CEHD Hosts International Educators from Around the World

Posted: December 6, 2010 at 1:02 am, Last Updated: December 3, 2010 at 3:02 pm

By Catherine Ferraro

CEHD professor Farnoosh Shahrokhi, third from right, poses with teachers participating in the Teaching Excellence and Achievement Award Program during an excursion to Washington Harbor. Photo courtesy of Farnoosh Shahrokhi

As part of the program called the U.S.-Russia Language, Technology, Math and Science Program: Teachers to Teachers, Rebecca Fox and Wendy Frazier spent two weeks last summer meeting with 20 secondary school teachers in Vladivostok, Russia’s largest port city.

During their visit, Fox and Frazier, professors in Mason’s College of Education and Human Development (CEHD), conducted a needs assessment and orientation for their Russian counterparts, and these same Russian teachers recently completed four weeks of professional development at Mason.

Funded by the U.S. State Department, this program is just one of several cultural exchange programs in CEHD’s Center for International Education (CIE) that welcome educators from across the globe to learn and study at Mason.

CIE focuses on research and international education beginning in kindergarten through the university level. The center also provides professional development activities that help educators better understand the importance of cultural diversity and how to promote this in the classroom.

“International education has a variety of definitions, and at CIE our goal is to foster intercultural communication through the sharing of ideas and expertise,” says Beverly Shaklee, professor and CIE director.

“This is the first time that we have hosted this many educators from around the world at the same time, and we are very excited to have had the opportunity to work with and learn from this diverse group of people.”

In addition to the Russian teachers, Mason welcomed nearly 60 educators to campus over the past few months as part of the following programs intended to promote diversity and cultural understanding:

  • The Greek Teacher Professional Development Project (GTPDP), directed by associate professors Debra Sprague and Anastasia Kitsantas, hosted 20 humanities teachers from Greece.
  • The Teaching Excellence and Achievement Award (TEA) Program, directed by assistant professor Farnoosh Shahrokhi, hosted 20 teachers from countries throughout Europe, Asia and Africa who teach English, foreign language and social studies.

During each four- to eight-week program, the educators participated in a variety of seminars and workshops that focused on teaching methodologies, second language research, reflective practice and action planning. These plans were complemented with hands-on experience — the educators worked with mentor teachers several times a week in Fairfax County Public Schools.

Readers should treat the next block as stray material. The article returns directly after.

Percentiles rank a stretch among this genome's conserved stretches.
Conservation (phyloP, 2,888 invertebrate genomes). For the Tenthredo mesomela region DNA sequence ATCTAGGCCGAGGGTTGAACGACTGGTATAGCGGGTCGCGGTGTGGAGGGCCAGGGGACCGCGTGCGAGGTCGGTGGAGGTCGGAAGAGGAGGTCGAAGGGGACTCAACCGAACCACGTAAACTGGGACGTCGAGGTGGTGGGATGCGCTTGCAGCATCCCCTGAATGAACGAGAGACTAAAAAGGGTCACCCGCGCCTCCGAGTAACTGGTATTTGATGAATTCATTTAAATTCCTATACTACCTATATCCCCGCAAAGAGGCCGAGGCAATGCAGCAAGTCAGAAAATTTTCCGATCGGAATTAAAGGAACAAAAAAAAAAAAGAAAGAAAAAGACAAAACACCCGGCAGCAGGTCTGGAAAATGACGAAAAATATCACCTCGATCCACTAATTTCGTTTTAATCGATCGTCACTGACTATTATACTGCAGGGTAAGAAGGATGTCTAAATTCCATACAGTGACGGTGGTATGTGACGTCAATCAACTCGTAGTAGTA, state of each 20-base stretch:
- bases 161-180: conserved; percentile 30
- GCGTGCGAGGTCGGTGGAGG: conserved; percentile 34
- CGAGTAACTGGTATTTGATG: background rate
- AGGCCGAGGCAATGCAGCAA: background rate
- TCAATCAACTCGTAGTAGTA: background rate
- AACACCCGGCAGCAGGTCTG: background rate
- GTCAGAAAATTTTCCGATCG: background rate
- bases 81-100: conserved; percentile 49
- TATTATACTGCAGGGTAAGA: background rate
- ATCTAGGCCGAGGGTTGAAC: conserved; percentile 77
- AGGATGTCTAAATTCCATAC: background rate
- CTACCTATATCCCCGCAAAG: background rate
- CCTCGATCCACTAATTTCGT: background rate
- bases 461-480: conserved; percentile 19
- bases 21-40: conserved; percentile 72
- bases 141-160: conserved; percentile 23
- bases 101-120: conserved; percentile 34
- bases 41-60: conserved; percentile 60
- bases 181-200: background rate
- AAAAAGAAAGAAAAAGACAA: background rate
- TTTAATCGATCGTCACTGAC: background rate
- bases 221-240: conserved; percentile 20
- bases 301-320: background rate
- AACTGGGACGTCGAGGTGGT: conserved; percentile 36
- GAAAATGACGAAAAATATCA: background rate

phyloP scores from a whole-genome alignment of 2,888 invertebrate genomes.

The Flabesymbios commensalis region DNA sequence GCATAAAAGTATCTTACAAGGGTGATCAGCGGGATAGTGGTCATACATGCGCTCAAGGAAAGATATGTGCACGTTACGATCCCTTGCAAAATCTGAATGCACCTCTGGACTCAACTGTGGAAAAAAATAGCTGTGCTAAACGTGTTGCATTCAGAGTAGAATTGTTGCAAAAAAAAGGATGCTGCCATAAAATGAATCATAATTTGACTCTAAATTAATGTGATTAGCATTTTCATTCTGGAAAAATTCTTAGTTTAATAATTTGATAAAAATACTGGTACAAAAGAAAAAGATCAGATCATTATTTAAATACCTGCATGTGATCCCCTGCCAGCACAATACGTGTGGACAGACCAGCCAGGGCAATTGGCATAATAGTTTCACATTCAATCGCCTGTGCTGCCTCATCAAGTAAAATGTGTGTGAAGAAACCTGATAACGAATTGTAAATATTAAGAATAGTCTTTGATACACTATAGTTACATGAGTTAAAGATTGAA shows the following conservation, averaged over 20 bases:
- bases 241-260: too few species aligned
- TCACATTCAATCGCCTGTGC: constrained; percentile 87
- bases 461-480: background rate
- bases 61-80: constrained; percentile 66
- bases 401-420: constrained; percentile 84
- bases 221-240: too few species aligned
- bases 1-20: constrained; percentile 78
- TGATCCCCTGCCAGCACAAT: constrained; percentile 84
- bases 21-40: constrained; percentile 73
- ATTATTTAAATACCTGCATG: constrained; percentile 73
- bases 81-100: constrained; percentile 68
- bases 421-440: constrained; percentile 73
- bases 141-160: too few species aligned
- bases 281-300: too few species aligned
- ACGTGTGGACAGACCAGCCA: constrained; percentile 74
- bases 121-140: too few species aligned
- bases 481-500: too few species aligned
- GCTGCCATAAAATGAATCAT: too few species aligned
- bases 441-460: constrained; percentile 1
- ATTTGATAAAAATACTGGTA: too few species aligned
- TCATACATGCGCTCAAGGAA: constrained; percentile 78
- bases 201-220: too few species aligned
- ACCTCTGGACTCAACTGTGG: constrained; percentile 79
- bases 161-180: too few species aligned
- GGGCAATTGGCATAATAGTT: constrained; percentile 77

When the teachers weren’t in the classroom, they were learning more about American culture firsthand. CIE faculty members planned several excursions to locations in the Washington, D.C., area, such as the Smithsonian museums and the John F. Kennedy Center for the Performing Arts. Some of the teachers from Greece even traveled as far as New York City.

Focusing heavily on effectively integrating technology into the classroom, the educators created electronic portfolios as part of their final projects. The portfolios allow the teachers to share their educational and cultural experiences at Mason with one another and with their colleagues in their home countries.

“These programs provide a great opportunity for professional development and meaningful cultural exchange between both the international educators and Mason faculty,” says Shahrokhi. “It is not surprising that most of the individuals involved find the experience transformational.”

During the visit, the CIE faculty teams were busy working on a comprehensive joint research study involving all of the international educators. Throughout the programs, the teachers were asked a series of similar questions to determine several things: how the educators define international education based on their countries of origin; how their self-confidence develops after learning and implementing new teaching techniques; and how effective Mason is at creating and delivering professional development to international teachers.

“There have been very few research studies conducted of this scope, and we hope to gain some valuable insight into the teaching practices of international educators,” says Shaklee. “The study delves into various notions of diversity, such as race, religion and culture, all of which influence students throughout the world.”

Although the researchers have returned to their home countries, the joint research project hasn’t ended. The CIE faculty teams have been busy organizing and analyzing the personal reflections they received from the teachers about international education.

The CIE teams will gather more data in spring 2011 when the project directors meet with the educators in their own countries to determine if they have successfully implemented the skills they learned at Mason.

Write to gazette at gazette@gmu.edu